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4/4/2012
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Anonymous Vs. DNS System: Lessons For Enterprise IT

A rumored attack on the world's DNS servers by Anonymous failed to materialize. But the many enterprises still ignoring persistent weaknesses could learn from the defensive strategy.

The Internet didn't go dark on Sunday.

A threat, first made in mid-February, had warned that the chaos-loving hacktivist collective Anonymous would take down the Internet for April Fool's Day under the banner of "Operation Blackout." The stated plan was to overwhelm the world's 13 domain name system (DNS) root servers with junk traffic, preventing Web users from reaching most websites. As recently as Thursday, a new Pastebin post suggested that a Trojan application would handle the junk traffic, which would attempt to take down the DNS servers down for at least two minutes. "[ 13 root servers ] * BOOYAH," it promised.

The story here, however, isn't the failure of any supposed Anonymous campaign, but rather the virtue of being proactive.

Namely, the organizations that keep the DNS running paid attention to the Operation Blackout threat, and began pouring millions of dollars into improving the system. That involved bringing online several massive, 40-gigabit routers, as well as hundreds of servers--around the world--which enabled the DNS root servers to handle more requests. That added capacity also made it harder for anyone to overwhelm the system with junk traffic or fake requests.

"Whether or not Anonymous carries out this particular attack, there are larger attacks that do happen," Bill Woodcock of Packet Clearing House' (PCH)--which helps maintain the Domain Name System--told the New York Times. "A forewarning of this attack allowed everyone to act proactively for a change. We can get out in front of the bigger attacks."

In the case of a potential Anonymous DNS onslaught, the obvious attack vector, based on past campaigns, was a distributed denial-of-service (DDoS) attack. "DDoS is very much a numbers game," said Woodcock. "If the target has more than the sum of the attackers' capability and normal day-to-day traffic, then it is fine."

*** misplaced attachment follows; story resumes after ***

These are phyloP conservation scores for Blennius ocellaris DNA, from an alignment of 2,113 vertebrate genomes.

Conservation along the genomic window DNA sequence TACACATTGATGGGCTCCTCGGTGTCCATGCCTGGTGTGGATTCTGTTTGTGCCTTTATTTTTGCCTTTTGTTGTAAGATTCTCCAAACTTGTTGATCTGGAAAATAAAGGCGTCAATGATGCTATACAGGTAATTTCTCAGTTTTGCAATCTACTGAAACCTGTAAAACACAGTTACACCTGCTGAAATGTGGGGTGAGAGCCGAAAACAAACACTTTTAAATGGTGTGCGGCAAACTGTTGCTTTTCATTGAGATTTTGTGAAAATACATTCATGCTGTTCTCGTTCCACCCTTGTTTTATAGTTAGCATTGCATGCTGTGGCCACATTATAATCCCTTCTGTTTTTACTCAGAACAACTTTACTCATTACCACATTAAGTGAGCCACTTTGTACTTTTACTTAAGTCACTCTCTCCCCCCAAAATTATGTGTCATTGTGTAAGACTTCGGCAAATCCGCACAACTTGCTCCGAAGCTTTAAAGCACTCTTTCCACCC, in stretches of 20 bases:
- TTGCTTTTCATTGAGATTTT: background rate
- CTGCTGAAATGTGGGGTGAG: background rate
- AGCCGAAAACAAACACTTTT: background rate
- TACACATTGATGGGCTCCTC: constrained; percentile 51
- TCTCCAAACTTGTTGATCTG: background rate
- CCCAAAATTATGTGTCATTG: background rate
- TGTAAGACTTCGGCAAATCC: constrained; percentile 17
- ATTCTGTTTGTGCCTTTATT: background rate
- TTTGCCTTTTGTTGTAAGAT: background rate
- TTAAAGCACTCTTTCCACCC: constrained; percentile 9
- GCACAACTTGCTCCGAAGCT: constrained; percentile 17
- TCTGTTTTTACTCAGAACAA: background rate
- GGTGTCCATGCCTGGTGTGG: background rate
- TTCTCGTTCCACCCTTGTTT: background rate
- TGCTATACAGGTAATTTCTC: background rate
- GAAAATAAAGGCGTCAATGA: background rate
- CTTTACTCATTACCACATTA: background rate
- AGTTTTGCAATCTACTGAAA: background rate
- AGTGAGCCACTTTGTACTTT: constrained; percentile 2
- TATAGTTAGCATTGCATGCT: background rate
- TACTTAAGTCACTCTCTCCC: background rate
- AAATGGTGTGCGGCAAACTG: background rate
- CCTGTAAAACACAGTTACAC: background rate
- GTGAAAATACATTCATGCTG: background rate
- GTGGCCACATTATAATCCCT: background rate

As April Fool's Day drew near, meanwhile, the supposed attack against the DNS infrastructure looked like it might simply be another spoof, perpetrated by Anonymous or done in its name. "For the billionth time: #Anonymous will not shut down the Internet on 31 March," read a Thursday tweet from YourAnonNews. "#OpGlobalBlackout is just another #OpFacebookfailop. #yawn." (Operation Facebook was another Anonymous attack that wasn't, as was a rumored takedown of the national grid.)

On Sunday, of course, the April Fool's Day DDoS onslaught thankfully failed to materialize. "Operation Blackout appeared to be more of a ruse for your 'attack du jour' than a dedicated effort against DNS root servers. Moreover, the apparent attack sophistication and volume levels of those attacks which were directed at DNS servers were not notable or effective over the weekend," said Carl Herberger, a senior VP at Radware, in a blog post. On the other hand, he said, the weekend did see DDoS attacks against at least four international telecommunications companies, a major trading exchange, a bank, and a financial transaction provider.

In light of the non-attack, was the DNS rapid-improvement plan--and millions of related dollars in investment--wasted effort? Not at all. Paul Vixie of the Internet Systems Consortium emphasized that the improvements weren't simply "panic engineering" in the face of the threat, but part of a carefully considered security-improvement plan. "We are using the threatened attack to go kick the tires on everything, make sure there's no loose dangly parts," he told the New York Times last week.

The proactive strategy employed by the DNS keepers is notable, because so few businesses emulate it.

The FBI's top cyber cop, executive assistant director Shawn Henry, who's set to retire after 20 years with the bureau, warned businesses last week that when it comes to stopping hackers, "We're not winning." Furthermore, businesses largely have themselves to blame, because they've failed to properly understand the legal and financial risks they've created by neglecting to protect their networks.

The result, of course, has enabled the rise of hacktivist groups such as Anonymous and LulzSec. These groups don't steal data through mind-blowing Mission Impossible-style heists, but by trawling for banal, easy-to-exploit vulnerabilities in databases, such as SQL injection flaws. When it comes to coding errors, the bugs don't get much more mundane. The potential damage the attackers can inflict, however, is a different story.

The result, in a worst-case scenario, is a situation such as Nortel's, where attackers breached the company's network, then enjoyed access for another decade before being discovered and blocked. By then, of course, the damage was done.

Helpfully, hacktivists often tweet about what they've done, or are about to do. In many ways, that makes their attacks easier to defend against--or at least enables a prepared response.

But how thoroughly have you prepared for the attackers who may break in, without bothering to publicly broadcast their intentions?